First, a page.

(4.) Judiciary Act of 1789, [section] 2. Nine of the districts--the districts of New Hampshire, Connecticut, New York, New Jersey, Pennsylvania, Delaware, Maryland, South Carolina and Georgia--were coextensive with state lines. The other four districts were created by subdividing two states into two districts each. The state of Massachusetts contained both the district of Maine and the district of Massachusetts, while the state of Virginia contained both the district of Kentucky and the district of Virginia. No district courts were created for Rhode Island or North Carolina, as neither state had yet ratified the new constitution.

(5.) Judiciary Act of 1789, [section] 4. The eastern circuit consisted of the districts of New Hampshire, Massachusetts, Connecticut and New York, the middle circuit of the districts of New Jersey, Pennsylvania, Delaware, Maryland, and Virginia, the southern circuit of the districts of South Carolina and Georgia. The districts of Maine and Kentucky were not allocated to any circuit.

(6.) Judiciary Act of 1789, [section] 9. A minor criminal case was one "where no other punishment than whipping, not exceeding thirty stripes, a fine not exceeding one hundred dollars, or a term of imprisonment not exceeding six months, is to be inflicted."

(7.) Judiciary Act of 1789, [section] 11.

(8.) Judiciary Act of 1789, [section] 22. Significantly, there was no appeal from a circuit court judgment in a criminal case.

(9.) Judiciary Act of 1789, [section] 25.

(10.) Judiciary Act of 1789, [section] 14.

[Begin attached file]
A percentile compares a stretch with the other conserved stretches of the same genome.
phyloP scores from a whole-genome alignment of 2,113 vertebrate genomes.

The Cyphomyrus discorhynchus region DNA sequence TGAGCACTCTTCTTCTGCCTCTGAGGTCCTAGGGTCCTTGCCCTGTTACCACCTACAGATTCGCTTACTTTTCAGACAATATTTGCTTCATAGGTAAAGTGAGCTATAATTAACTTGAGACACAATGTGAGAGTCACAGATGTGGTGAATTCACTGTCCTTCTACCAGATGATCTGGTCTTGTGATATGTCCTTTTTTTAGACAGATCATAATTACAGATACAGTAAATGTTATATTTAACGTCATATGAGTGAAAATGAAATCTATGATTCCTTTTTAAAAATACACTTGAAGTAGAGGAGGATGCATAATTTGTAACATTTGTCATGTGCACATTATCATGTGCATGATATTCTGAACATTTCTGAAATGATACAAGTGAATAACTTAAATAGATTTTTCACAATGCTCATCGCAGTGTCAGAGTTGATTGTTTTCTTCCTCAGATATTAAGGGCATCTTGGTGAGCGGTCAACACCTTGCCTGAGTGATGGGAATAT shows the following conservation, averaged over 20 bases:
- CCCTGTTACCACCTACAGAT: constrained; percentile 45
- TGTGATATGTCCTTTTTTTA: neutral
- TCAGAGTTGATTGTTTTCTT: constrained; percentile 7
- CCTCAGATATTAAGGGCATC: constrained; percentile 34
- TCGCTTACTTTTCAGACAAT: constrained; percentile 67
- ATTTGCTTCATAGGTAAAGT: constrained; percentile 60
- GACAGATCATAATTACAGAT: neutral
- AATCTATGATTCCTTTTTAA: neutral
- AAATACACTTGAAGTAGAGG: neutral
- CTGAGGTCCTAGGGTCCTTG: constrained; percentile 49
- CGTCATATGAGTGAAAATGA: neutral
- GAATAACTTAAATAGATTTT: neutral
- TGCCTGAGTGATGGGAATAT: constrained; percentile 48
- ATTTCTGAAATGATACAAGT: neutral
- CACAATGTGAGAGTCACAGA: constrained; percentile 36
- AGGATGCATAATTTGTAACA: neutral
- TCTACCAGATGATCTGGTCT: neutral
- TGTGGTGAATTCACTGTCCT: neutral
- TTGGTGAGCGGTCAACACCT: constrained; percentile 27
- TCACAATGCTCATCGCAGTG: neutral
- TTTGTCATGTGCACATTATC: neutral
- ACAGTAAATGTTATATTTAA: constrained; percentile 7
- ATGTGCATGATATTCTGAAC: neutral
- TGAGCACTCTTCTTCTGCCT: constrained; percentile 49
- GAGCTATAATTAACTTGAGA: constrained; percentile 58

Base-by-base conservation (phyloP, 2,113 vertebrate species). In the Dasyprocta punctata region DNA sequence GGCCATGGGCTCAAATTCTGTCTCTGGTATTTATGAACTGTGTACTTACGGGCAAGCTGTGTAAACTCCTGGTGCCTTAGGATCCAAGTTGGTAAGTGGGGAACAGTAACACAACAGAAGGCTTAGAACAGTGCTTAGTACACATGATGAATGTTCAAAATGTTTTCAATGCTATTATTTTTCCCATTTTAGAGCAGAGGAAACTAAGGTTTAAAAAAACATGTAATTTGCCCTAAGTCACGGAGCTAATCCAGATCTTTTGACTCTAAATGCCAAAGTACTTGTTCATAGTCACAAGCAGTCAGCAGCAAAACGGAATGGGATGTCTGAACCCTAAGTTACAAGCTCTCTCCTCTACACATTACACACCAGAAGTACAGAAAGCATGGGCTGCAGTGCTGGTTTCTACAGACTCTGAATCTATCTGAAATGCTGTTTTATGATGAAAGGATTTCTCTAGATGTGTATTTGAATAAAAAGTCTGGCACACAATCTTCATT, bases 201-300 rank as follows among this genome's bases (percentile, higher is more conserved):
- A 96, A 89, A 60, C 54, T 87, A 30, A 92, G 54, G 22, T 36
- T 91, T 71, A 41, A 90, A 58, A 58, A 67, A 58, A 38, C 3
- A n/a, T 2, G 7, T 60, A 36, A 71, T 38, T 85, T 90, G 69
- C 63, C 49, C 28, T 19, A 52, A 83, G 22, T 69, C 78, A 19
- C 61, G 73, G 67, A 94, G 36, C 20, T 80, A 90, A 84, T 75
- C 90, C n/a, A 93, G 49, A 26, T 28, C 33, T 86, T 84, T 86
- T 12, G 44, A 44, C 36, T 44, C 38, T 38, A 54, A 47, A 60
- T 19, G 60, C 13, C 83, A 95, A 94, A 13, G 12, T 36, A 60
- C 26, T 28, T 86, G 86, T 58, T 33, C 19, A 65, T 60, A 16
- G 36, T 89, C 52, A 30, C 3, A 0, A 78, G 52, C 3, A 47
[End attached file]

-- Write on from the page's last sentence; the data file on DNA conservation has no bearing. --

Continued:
(11.) Judiciary Act of 1789, [section] 13. The punctuation and capitalization follow the version of the Act contained in the Statutes at Large, 1 Star. 73, 80. Professor James Pfander reports that earlier and more historically accurate versions divide the provision regarding appellate jurisdiction from the provisions regarding mandamus by a colon or a dash rather than a semicolon, and capitalize the letter "A" in the provision regarding mandamus. James E. Pfander, Marbury, Original Jurisdiction, and the Supreme Court's Supervisory Powers, 101 COLUM. L. REV. 1515, 1539-46 (2001). Cf Vasan Kesavan & Michael Stokes Paulsen, Is West Virginia Unconstitutional?, 90 CAL. L. REV. 291,296 (2002) ("offering what [the authors] immodestly think is the most comprehensive analysis ever written on the linguistic meaning and original understanding of the Constitution's use of semicolons").

(12.) Sanford Levinson, Law as Literature, 60 TEX. L. REV. 373, 389 (1982) (describing Marbury, including its interpretation of section 13, as "intellectually dishonest"). Cf. Susan Low Bloch, The Marbury Mystery: Why Did Marbury Sue in the Supreme Court?, 18 CONST. COMMENT. 607, 623-27 (2001) (suggesting that Marshall might have orchestrated the bringing of the case to the Supreme Court precisely in order to resolve the case as he did).

(13.) See, e.g., William W. Van Alstyne, A Critical Guide to Marbury v. Madison, 1969 DUKE L.J. 1, 15; Robert J. Pushaw, Jr., Justiciability and Separation of Powers: A Neo-Federalist Approach, 8l CORNELL L. REV. 393, 446-47 (1996); EDWARD S. CORWIN, THE DOCTRINE OF JUDICIAL REVIEW 7-9 (1914); David P. Currie, The Constitution in the Supreme Court: The Powers of the Federal Courts, 1801-1835, 49 U. CHI. L. REV. 646, 653 (1982).